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    ABSTRACT: Introduction: Following a Phase III, randomized, double-blind, placebo (PBO)-controlled, multinational study in subjects with mucopolysaccharidosis IVA (MPS IVA), enzyme replacement therapy (ERT) of elosulfase alfa has been approved in several countries. The study was designed to evaluate safety and efficacy of elosulfase alfa in patients with MPS IVA aged 5 years and older.Areas covered: Outcomes of clinical trials for MPS IVA have been described. Subjects received either 2.0 mg/kg/week, 2.0 mg/kg/every other week, or PBO, for 24 weeks. The primary endpoint was the change from baseline 6-min walk test (6MWT) distance compared to PBO. The 6MWT results improved in patients receiving 2 mg/kg weekly compared to PBO. The every other week regimen resulted in walk distances comparable to PBO. There was no change from baseline in the 3 Min Stair Climb Test in both treatment groups. Following completion of the initial study, patients, who continued to receive elosulfase alfa 2 mg/kg weekly (QW) for another 48
    No preview · Article · Oct 2015 · Expert Opinion on Orphan Drugs
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    Full-text · Dataset · Oct 2015
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    Full-text · Dataset · Oct 2015
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    ABSTRACT: Patients with severe tracheal obstruction in Morquio A syndrome are at risk of dying of sleep apnea and related complications. Tracheal obstruction also leads to life-threatening complications during anesthesia as a result of the difficulty in managing the upper airway due to factors inherent to the Morquio A syndrome, compounded by the difficulty in intubating the trachea. A detailed description of the obstructive pathology of the trachea is not available in the literature probably due to lack of a homogenous group of Morquio A patients to study at any one particular center. We present a series of cases with significant tracheal obstruction who were unrecognized due to the difficulty in interpreting tracheal narrowing airway symptoms. Our goal is to provide the guidelines in the management of these patients that allow earlier recognition and intervention of tracheal obstruction.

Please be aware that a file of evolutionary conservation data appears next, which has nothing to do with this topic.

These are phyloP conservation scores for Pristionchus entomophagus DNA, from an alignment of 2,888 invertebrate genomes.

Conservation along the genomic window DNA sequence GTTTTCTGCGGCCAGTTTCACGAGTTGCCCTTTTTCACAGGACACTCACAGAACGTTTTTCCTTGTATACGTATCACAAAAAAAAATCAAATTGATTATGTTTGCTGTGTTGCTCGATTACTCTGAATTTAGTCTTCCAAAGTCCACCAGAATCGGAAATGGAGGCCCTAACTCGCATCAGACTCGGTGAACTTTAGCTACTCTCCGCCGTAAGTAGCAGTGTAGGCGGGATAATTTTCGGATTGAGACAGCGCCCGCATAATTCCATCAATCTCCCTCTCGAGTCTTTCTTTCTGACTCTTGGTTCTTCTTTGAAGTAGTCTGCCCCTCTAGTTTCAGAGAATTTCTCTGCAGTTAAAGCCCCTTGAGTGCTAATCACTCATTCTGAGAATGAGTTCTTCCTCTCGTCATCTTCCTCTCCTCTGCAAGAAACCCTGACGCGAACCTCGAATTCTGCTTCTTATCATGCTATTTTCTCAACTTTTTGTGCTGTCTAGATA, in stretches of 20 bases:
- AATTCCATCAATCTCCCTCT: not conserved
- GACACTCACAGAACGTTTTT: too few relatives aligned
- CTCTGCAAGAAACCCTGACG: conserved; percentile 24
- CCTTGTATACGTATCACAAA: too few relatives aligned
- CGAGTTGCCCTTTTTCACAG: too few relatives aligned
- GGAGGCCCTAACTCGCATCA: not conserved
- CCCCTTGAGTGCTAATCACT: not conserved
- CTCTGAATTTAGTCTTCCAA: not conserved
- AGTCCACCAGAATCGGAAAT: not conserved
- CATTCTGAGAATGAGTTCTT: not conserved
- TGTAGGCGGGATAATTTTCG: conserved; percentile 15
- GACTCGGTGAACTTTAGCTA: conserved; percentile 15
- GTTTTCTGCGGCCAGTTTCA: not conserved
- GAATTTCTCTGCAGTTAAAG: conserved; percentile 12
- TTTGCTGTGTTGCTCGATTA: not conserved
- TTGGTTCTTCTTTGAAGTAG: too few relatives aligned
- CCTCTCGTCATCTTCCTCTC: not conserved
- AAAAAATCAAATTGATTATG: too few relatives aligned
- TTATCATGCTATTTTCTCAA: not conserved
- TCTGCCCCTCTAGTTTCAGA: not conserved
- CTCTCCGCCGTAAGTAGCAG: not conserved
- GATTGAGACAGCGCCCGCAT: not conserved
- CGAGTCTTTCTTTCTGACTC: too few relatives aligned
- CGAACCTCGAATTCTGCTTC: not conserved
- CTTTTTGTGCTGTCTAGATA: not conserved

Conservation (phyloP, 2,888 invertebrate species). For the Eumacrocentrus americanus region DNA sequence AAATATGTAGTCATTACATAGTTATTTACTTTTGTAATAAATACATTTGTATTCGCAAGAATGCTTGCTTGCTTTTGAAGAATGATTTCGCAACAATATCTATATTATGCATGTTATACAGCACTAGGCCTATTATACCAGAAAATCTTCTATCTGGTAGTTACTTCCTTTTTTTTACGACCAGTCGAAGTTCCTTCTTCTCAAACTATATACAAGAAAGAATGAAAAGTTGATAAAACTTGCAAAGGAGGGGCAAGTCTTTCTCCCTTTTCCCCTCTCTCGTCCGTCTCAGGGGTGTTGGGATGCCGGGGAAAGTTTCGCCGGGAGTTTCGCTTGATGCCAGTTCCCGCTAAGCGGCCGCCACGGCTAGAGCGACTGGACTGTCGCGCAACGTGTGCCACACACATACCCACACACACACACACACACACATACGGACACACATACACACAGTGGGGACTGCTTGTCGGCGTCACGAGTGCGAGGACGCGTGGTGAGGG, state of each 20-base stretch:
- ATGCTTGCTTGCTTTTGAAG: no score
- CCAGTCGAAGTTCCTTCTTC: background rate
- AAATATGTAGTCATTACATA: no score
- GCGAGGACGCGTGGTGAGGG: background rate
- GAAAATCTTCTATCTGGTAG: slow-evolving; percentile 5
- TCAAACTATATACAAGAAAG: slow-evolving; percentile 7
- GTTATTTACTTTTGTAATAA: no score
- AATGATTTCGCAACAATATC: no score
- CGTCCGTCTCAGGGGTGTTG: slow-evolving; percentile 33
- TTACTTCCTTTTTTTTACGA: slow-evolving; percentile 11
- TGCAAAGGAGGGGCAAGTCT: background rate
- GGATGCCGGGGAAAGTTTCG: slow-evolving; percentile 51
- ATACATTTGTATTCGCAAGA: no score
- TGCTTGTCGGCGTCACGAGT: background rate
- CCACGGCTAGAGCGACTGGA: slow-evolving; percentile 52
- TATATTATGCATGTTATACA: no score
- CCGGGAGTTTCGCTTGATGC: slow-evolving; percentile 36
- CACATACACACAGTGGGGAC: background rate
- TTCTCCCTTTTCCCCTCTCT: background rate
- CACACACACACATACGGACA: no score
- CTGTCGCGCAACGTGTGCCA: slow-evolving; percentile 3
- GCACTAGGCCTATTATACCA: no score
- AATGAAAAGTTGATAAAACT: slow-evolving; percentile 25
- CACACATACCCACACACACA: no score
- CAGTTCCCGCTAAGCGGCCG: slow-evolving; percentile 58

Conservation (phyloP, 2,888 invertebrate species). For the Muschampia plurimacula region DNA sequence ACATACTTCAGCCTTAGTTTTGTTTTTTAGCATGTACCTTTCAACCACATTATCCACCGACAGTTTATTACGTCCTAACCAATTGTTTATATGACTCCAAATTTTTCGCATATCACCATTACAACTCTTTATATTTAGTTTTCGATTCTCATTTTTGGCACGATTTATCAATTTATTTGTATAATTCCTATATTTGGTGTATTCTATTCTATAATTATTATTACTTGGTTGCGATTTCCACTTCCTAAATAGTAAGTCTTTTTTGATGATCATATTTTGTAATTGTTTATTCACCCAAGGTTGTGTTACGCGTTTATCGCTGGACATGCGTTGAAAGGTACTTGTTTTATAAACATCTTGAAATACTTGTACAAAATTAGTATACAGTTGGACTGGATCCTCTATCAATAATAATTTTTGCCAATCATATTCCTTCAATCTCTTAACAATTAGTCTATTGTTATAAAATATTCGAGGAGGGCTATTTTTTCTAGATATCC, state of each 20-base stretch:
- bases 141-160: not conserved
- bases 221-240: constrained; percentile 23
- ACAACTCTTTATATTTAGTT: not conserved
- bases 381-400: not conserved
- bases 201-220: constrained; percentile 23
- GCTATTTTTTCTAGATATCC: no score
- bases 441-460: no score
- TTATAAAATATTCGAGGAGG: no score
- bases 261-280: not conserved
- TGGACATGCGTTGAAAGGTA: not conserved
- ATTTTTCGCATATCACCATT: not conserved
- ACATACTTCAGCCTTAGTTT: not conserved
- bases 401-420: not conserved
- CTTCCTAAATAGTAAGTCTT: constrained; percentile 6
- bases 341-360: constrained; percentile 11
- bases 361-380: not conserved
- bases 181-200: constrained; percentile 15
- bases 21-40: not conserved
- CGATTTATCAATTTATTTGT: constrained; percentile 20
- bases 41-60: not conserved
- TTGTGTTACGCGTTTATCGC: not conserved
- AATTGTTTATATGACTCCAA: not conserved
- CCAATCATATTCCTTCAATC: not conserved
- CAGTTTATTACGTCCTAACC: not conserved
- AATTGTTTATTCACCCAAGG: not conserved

Full-text · Article · Oct 2015 · Molecular Genetics and Metabolism
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    ABSTRACT: Morquio A syndrome features systemic skeletal dysplasia. To date, there has been no curative therapy for this skeletal dysplasia. No systemic report on a long-term effect of hematopoietic stem cell transplantation (HSCT) for Morquio A has been described. We conducted HSCT for 4 cases with Morquio A (age at HSCT: 4-15years, mean 10.5years) and followed them at least 10years (range 11-28years; mean 19years). Current age ranged between 25 and 36years of age (mean 29.5years). All cases had a successful full engraftment of allogeneic bone marrow transplantation without serious GVHD. Transplanted bone marrow derived from HLA-identical siblings (three cases) or HLA-identical unrelated donor. The levels of the enzyme activity in the recipient's lymphocytes reached the levels of donors' enzyme activities within two years after HSCT. For the successive over 10years post-BMT, GALNS activity in lymphocytes was maintained at the same level as the donors. Except one case who had osteotomy in both legs one year later post BMT, other three cases had no orthopedic surgical intervention. All cases remained ambulatory, and three of them could walk over 400m. Activity of daily living (ADL) in patients with HSCT was better than untreated patients. The patient who underwent HSCT at four years of age showed the best ADL score. In conclusion, the long-term study of HSCT has demonstrated therapeutic effect in amelioration of progression of the disease in respiratory function, ADL, and biochemical findings, suggesting that HSCT is a therapeutic option for patients with Morquio A.
    Full-text · Article · Oct 2015 · Molecular Genetics and Metabolism